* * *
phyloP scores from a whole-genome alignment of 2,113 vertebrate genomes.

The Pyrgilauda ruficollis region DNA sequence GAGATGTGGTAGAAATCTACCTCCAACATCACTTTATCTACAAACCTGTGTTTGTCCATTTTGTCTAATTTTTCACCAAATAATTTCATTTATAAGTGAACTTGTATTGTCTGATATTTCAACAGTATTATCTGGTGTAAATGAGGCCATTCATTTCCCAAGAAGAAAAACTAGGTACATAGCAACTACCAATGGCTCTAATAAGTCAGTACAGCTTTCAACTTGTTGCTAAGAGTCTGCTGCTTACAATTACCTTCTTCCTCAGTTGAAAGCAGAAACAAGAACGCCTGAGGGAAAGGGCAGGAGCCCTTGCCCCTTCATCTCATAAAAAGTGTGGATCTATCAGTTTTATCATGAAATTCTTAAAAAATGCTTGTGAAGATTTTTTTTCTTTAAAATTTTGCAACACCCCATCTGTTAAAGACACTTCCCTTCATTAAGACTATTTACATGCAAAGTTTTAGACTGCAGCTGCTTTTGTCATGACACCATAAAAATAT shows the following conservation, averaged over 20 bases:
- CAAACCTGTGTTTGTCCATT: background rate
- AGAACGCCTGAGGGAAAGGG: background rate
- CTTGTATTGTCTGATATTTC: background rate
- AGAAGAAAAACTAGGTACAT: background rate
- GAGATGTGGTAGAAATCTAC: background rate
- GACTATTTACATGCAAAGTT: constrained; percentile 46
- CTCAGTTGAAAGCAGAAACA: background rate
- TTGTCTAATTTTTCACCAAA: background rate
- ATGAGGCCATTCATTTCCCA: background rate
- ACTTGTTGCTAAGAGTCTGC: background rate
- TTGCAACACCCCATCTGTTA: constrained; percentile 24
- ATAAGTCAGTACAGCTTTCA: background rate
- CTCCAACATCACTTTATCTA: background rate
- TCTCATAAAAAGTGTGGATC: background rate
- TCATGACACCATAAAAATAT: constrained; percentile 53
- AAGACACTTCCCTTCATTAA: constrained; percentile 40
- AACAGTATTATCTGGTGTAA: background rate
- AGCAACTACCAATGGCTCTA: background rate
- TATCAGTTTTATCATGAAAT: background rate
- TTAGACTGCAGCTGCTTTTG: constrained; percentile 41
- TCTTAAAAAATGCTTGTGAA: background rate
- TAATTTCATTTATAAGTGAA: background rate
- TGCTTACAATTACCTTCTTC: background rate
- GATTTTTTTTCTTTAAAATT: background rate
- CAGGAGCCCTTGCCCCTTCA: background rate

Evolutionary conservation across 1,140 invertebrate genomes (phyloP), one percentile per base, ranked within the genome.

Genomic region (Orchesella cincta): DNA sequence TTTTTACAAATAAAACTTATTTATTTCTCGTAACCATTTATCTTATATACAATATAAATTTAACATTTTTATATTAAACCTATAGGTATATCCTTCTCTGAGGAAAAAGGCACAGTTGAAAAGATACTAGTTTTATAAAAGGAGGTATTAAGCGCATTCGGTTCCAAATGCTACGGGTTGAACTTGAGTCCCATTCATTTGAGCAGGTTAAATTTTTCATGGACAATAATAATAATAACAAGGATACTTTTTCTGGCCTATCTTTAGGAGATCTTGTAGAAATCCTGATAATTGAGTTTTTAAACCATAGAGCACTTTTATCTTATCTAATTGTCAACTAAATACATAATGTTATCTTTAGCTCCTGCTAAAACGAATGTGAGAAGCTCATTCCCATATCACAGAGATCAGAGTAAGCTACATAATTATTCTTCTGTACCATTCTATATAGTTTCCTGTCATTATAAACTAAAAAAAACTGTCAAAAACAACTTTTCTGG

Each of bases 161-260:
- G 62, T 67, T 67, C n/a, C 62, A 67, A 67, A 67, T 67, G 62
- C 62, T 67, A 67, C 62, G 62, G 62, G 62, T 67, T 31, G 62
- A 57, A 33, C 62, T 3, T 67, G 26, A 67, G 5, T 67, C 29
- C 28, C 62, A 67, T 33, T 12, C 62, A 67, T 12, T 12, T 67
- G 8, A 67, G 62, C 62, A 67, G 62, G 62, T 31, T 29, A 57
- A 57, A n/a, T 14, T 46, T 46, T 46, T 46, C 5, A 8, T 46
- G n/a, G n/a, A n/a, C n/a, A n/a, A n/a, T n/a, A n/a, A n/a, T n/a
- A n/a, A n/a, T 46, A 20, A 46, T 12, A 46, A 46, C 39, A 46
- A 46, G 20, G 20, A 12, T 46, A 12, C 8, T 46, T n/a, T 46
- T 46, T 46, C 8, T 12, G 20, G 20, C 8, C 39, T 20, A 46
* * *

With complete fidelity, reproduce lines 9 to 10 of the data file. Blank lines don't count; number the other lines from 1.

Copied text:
- CTCAGTTGAAAGCAGAAACA: background rate
- TTGTCTAATTTTTCACCAAA: background rate